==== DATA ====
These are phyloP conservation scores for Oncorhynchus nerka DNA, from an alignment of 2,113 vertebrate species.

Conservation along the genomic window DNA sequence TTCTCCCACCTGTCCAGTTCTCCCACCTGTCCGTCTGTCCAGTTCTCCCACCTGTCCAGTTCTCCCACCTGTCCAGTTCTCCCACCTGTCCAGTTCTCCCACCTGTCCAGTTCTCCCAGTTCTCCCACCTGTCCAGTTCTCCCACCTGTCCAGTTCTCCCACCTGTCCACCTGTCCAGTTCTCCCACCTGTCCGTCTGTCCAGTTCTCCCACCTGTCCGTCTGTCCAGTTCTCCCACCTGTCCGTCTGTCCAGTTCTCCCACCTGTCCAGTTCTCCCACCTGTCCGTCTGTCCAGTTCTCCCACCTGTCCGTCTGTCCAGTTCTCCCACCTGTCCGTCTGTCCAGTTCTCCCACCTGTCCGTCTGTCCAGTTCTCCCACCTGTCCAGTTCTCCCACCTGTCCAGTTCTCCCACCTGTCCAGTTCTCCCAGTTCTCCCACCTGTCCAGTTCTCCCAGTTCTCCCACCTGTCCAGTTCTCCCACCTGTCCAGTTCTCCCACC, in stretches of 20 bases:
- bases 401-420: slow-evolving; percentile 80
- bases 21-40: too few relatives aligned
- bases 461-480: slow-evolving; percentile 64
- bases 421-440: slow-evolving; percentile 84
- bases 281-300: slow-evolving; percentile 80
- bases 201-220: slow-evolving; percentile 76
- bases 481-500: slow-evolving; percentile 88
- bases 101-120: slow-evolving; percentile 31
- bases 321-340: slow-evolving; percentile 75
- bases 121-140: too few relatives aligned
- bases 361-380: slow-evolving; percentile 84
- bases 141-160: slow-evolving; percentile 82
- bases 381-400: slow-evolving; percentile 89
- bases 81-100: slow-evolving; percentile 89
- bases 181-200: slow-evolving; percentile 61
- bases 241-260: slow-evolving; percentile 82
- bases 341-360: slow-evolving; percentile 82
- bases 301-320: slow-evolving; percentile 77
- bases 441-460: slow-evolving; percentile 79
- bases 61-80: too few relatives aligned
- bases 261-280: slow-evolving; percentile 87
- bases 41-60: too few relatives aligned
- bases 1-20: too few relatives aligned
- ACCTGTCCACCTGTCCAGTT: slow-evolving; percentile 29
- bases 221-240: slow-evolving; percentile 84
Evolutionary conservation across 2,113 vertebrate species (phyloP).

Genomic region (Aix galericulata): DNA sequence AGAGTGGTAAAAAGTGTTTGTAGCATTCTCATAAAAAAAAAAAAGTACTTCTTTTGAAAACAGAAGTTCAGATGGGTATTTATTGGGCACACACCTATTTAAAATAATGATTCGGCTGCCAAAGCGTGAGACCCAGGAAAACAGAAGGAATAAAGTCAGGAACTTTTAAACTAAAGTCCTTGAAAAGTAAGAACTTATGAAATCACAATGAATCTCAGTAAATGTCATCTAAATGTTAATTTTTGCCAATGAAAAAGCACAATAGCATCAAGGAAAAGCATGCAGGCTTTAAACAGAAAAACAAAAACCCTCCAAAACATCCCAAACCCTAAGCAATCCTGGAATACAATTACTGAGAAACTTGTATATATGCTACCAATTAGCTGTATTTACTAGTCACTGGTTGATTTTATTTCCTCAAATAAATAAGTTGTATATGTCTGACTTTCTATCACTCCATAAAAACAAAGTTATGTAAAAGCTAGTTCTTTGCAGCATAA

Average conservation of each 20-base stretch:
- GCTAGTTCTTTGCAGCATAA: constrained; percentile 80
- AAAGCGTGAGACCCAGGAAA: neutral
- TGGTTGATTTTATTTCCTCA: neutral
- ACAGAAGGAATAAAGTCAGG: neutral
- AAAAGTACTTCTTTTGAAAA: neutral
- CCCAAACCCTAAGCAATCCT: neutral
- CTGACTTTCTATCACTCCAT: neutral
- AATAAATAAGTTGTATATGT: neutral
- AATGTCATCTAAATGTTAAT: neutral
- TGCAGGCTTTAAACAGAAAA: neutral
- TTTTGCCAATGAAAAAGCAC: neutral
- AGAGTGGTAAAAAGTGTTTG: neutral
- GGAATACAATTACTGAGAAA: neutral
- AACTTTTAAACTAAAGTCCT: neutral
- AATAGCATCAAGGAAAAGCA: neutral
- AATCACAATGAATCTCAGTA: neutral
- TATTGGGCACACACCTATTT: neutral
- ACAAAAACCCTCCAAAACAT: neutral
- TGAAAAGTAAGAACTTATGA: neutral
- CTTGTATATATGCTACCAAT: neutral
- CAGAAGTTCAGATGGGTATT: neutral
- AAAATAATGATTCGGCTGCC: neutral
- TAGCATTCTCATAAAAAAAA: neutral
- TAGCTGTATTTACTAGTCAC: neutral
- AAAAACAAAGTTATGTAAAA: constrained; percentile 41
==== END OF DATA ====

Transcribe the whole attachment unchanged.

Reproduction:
These are phyloP conservation scores for Oncorhynchus nerka DNA, from an alignment of 2,113 vertebrate species.

Conservation along the genomic window DNA sequence TTCTCCCACCTGTCCAGTTCTCCCACCTGTCCGTCTGTCCAGTTCTCCCACCTGTCCAGTTCTCCCACCTGTCCAGTTCTCCCACCTGTCCAGTTCTCCCACCTGTCCAGTTCTCCCAGTTCTCCCACCTGTCCAGTTCTCCCACCTGTCCAGTTCTCCCACCTGTCCACCTGTCCAGTTCTCCCACCTGTCCGTCTGTCCAGTTCTCCCACCTGTCCGTCTGTCCAGTTCTCCCACCTGTCCGTCTGTCCAGTTCTCCCACCTGTCCAGTTCTCCCACCTGTCCGTCTGTCCAGTTCTCCCACCTGTCCGTCTGTCCAGTTCTCCCACCTGTCCGTCTGTCCAGTTCTCCCACCTGTCCGTCTGTCCAGTTCTCCCACCTGTCCAGTTCTCCCACCTGTCCAGTTCTCCCACCTGTCCAGTTCTCCCAGTTCTCCCACCTGTCCAGTTCTCCCAGTTCTCCCACCTGTCCAGTTCTCCCACCTGTCCAGTTCTCCCACC, in stretches of 20 bases:
- bases 401-420: slow-evolving; percentile 80
- bases 21-40: too few relatives aligned
- bases 461-480: slow-evolving; percentile 64
- bases 421-440: slow-evolving; percentile 84
- bases 281-300: slow-evolving; percentile 80
- bases 201-220: slow-evolving; percentile 76
- bases 481-500: slow-evolving; percentile 88
- bases 101-120: slow-evolving; percentile 31
- bases 321-340: slow-evolving; percentile 75
- bases 121-140: too few relatives aligned
- bases 361-380: slow-evolving; percentile 84
- bases 141-160: slow-evolving; percentile 82
- bases 381-400: slow-evolving; percentile 89
- bases 81-100: slow-evolving; percentile 89
- bases 181-200: slow-evolving; percentile 61
- bases 241-260: slow-evolving; percentile 82
- bases 341-360: slow-evolving; percentile 82
- bases 301-320: slow-evolving; percentile 77
- bases 441-460: slow-evolving; percentile 79
- bases 61-80: too few relatives aligned
- bases 261-280: slow-evolving; percentile 87
- bases 41-60: too few relatives aligned
- bases 1-20: too few relatives aligned
- ACCTGTCCACCTGTCCAGTT: slow-evolving; percentile 29
- bases 221-240: slow-evolving; percentile 84
Evolutionary conservation across 2,113 vertebrate species (phyloP).

Genomic region (Aix galericulata): DNA sequence AGAGTGGTAAAAAGTGTTTGTAGCATTCTCATAAAAAAAAAAAAGTACTTCTTTTGAAAACAGAAGTTCAGATGGGTATTTATTGGGCACACACCTATTTAAAATAATGATTCGGCTGCCAAAGCGTGAGACCCAGGAAAACAGAAGGAATAAAGTCAGGAACTTTTAAACTAAAGTCCTTGAAAAGTAAGAACTTATGAAATCACAATGAATCTCAGTAAATGTCATCTAAATGTTAATTTTTGCCAATGAAAAAGCACAATAGCATCAAGGAAAAGCATGCAGGCTTTAAACAGAAAAACAAAAACCCTCCAAAACATCCCAAACCCTAAGCAATCCTGGAATACAATTACTGAGAAACTTGTATATATGCTACCAATTAGCTGTATTTACTAGTCACTGGTTGATTTTATTTCCTCAAATAAATAAGTTGTATATGTCTGACTTTCTATCACTCCATAAAAACAAAGTTATGTAAAAGCTAGTTCTTTGCAGCATAA

Average conservation of each 20-base stretch:
- GCTAGTTCTTTGCAGCATAA: constrained; percentile 80
- AAAGCGTGAGACCCAGGAAA: neutral
- TGGTTGATTTTATTTCCTCA: neutral
- ACAGAAGGAATAAAGTCAGG: neutral
- AAAAGTACTTCTTTTGAAAA: neutral
- CCCAAACCCTAAGCAATCCT: neutral
- CTGACTTTCTATCACTCCAT: neutral
- AATAAATAAGTTGTATATGT: neutral
- AATGTCATCTAAATGTTAAT: neutral
- TGCAGGCTTTAAACAGAAAA: neutral
- TTTTGCCAATGAAAAAGCAC: neutral
- AGAGTGGTAAAAAGTGTTTG: neutral
- GGAATACAATTACTGAGAAA: neutral
- AACTTTTAAACTAAAGTCCT: neutral
- AATAGCATCAAGGAAAAGCA: neutral
- AATCACAATGAATCTCAGTA: neutral
- TATTGGGCACACACCTATTT: neutral
- ACAAAAACCCTCCAAAACAT: neutral
- TGAAAAGTAAGAACTTATGA: neutral
- CTTGTATATATGCTACCAAT: neutral
- CAGAAGTTCAGATGGGTATT: neutral
- AAAATAATGATTCGGCTGCC: neutral
- TAGCATTCTCATAAAAAAAA: neutral
- TAGCTGTATTTACTAGTCAC: neutral
- AAAAACAAAGTTATGTAAAA: constrained; percentile 41